Issue: April 2014, Posted Date: 4/1/2014

FIXED-DOSE COMBINATIONS - Fixed-Dose Combination Products – A Review (Part 2 – Analysis)




An analysis of fixed-dose combination (FDC) products can provide insight into evolving therapeutic needs and point the way to new product opportunities. In the first part of this series (Drug Development & Delivery, March 2014) we defined what we meant by FDC products and provided a general sense of the magnitude of these products. A review of that first article will provide a useful introduction to the analysis offered here. Note that this review is restricted to products approved in the US from 1990 through the end of 2013, and information was sourced using the PharmaCircle Product & Pipeline and FDA Products modules.


Of the 131 FDC products approved by the US FDA since 1990, it was previously noted that the majority of these products comprise pharmaceutical actives that had been previously approved. This is not surprising as the approval process for a new chemical entity (NCE) is sufficiently challenging that combining two or more unapproved actives substantially increases the associated risks and the costs. It is perhaps better to gain approval as a single entity NCE, properly understand its characteristics in a large population, and then pursue additional combination opportunities.




Of the 131 approved FDC products, a total of 87 (66%) were developed by, or in active partnership with, Big Pharma companies. Among the leading companies were Merck with 10, Novartis with 9, and GlaxoSmithKline with 8 FDC products. A list of companies is provided in Table 1. Specialty Pharma companies accounted for an additional 42 FDC products. The leading companies in this regard were Gilead with 4 and Valeant with 3. The remaining Specialty Pharma companies for the most part developed 1 or at most 2 combination products. Emerging biopharmaceutical companies, those without any product revenues, accounted for the remaining 2 approved FDC products.




The most popular therapeutic indication for FDC products was cardiovascular with a total of 35 products (28 for hypertension). Endocrinology-related products followed with a total of 28 products. These endocrinology products covered a mixed bag of indications, including diabetes (13) and female health indications (12). The female health indications included contraception (9) and post-menopausal indications (3). It’s interesting to note how many “new” combinations of an estrogen and progestin have been introduced in the past 2 decades. This is a well-defined product opportunity path that is relatively low risk in terms of approval outcomes; clinical endpoints and trial designs have been well refined throughout the past few decades.


Infectious disease FDC products are also well represented with a total of 17 products. This may be a surprising number until one considers that the treatment of Human Immunodeficiency Virus (HIV) infections has been revolutionized by the combination of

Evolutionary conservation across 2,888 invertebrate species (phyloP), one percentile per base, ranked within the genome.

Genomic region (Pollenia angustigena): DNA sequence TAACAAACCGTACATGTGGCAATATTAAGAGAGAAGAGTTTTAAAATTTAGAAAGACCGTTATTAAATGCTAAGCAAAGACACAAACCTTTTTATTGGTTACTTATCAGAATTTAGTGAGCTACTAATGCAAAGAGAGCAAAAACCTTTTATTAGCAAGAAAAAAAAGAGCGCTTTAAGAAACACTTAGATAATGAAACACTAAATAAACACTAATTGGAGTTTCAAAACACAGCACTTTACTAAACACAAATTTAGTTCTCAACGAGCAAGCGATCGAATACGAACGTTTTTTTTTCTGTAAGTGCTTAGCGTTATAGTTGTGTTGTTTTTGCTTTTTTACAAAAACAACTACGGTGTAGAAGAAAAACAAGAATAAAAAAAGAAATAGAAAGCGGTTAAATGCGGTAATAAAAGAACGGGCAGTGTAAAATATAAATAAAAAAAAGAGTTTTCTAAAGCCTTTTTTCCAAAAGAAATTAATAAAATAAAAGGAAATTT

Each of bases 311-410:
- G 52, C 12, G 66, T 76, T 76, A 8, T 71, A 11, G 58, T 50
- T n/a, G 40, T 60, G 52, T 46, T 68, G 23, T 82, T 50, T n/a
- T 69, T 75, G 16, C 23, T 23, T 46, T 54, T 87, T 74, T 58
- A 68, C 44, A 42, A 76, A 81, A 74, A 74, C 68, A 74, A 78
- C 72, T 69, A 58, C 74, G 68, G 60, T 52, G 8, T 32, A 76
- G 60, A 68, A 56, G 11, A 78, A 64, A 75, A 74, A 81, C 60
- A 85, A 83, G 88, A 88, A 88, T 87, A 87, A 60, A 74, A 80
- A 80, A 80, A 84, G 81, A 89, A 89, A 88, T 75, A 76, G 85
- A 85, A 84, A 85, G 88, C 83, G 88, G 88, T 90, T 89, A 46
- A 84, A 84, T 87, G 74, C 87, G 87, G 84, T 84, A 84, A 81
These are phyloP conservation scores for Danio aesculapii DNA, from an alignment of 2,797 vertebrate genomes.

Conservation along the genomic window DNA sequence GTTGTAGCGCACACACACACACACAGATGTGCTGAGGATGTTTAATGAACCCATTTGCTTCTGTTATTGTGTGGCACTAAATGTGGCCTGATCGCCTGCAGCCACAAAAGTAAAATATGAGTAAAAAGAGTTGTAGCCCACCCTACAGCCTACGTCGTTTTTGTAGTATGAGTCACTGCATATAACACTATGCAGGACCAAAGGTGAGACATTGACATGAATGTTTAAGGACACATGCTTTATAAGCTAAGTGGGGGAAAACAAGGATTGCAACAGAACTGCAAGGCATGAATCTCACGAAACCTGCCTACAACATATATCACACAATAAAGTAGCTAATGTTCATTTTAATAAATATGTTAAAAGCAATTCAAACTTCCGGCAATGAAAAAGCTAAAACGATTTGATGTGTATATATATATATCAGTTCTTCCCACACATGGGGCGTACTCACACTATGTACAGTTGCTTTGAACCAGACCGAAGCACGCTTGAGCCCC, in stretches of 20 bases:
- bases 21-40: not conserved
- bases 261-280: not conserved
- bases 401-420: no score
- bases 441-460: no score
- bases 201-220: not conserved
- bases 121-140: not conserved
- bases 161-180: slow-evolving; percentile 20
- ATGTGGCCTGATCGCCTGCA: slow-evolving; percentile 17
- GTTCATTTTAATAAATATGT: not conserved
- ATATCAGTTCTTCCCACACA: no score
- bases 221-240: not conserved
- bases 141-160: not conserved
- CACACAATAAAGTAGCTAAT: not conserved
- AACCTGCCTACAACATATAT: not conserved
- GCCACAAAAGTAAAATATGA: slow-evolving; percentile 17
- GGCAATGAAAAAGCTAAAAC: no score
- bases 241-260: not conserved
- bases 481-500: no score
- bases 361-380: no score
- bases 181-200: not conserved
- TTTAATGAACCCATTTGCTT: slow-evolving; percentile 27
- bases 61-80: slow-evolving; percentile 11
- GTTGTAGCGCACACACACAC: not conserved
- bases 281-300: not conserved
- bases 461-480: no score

multiple antiviral agents, rather than single agents as is common with antibiotic treatments. Combining these agents in a single dosage form significantly improves outcomes by ensuring better compliance.


The only other double-digit therapeutic class was central nervous system with 11 FDC product approvals. The majority of these products were targeted to the management of pain, often combining 2 synergistic analgesics, or an analgesic and an antagonist.


The one other therapeutic area worth mentioning, because it represents an outsized share of FDC product sales, is respiratory disease. The past couple of decades have seen the development, approval, and wide market acceptance of inhaled combinations of a steroid and a bronchodilator for the management of asthma, and a steroid plus an anticholinergic for the treatment of chronic obstructive pulmonary disease. The leader in this area, GlaxoSmithKline’s Advair, a combination of fluticasone and salbutamol, has racked up more than $75 billion in worldwide sales since its first approval in 1999. The success of Advair has led other companies to introduce competing FDC products for the treatment of asthma and other respiratory indications, some of which have achieved sales in excess of $1 billion annually. A list of product approvals by therapeutic area is presented in Table 2.



It will be no surprise that the majority of approved FDC products are oral dosage forms (98/131). This is followed by topical FDC products (8). Inhalation, injectable, and ophthalmic delivery each accounted for 6 approved products.




Of the 131 FDA-approved FDC products, a total of 19 (15%) have managed to capture more than a billion dollars in annual sales. GlaxoSmithKline and Novartis each have 3 products in the billion-dollar club, as does Gilead with its enviable portfolio of HIV combination products. Merck and Boehringer-Ingelheim follow with 2 products each.


Cardiovascular and infectious disease are the leading indications for these billion- dollar products. Infectious disease products include 5 HIV/AIDS and 1 antibiotic combination product. The cardiovascular products are a mixed bag of antihypertensive products combining actives with complementary activities, for example, a calcium channel blocker and an angiotensin receptor blocker. In two cases, a hypertensive and diuretic combination product was able to crack the billion-dollar annual sales mark solely on the basis of the combination product’s performance.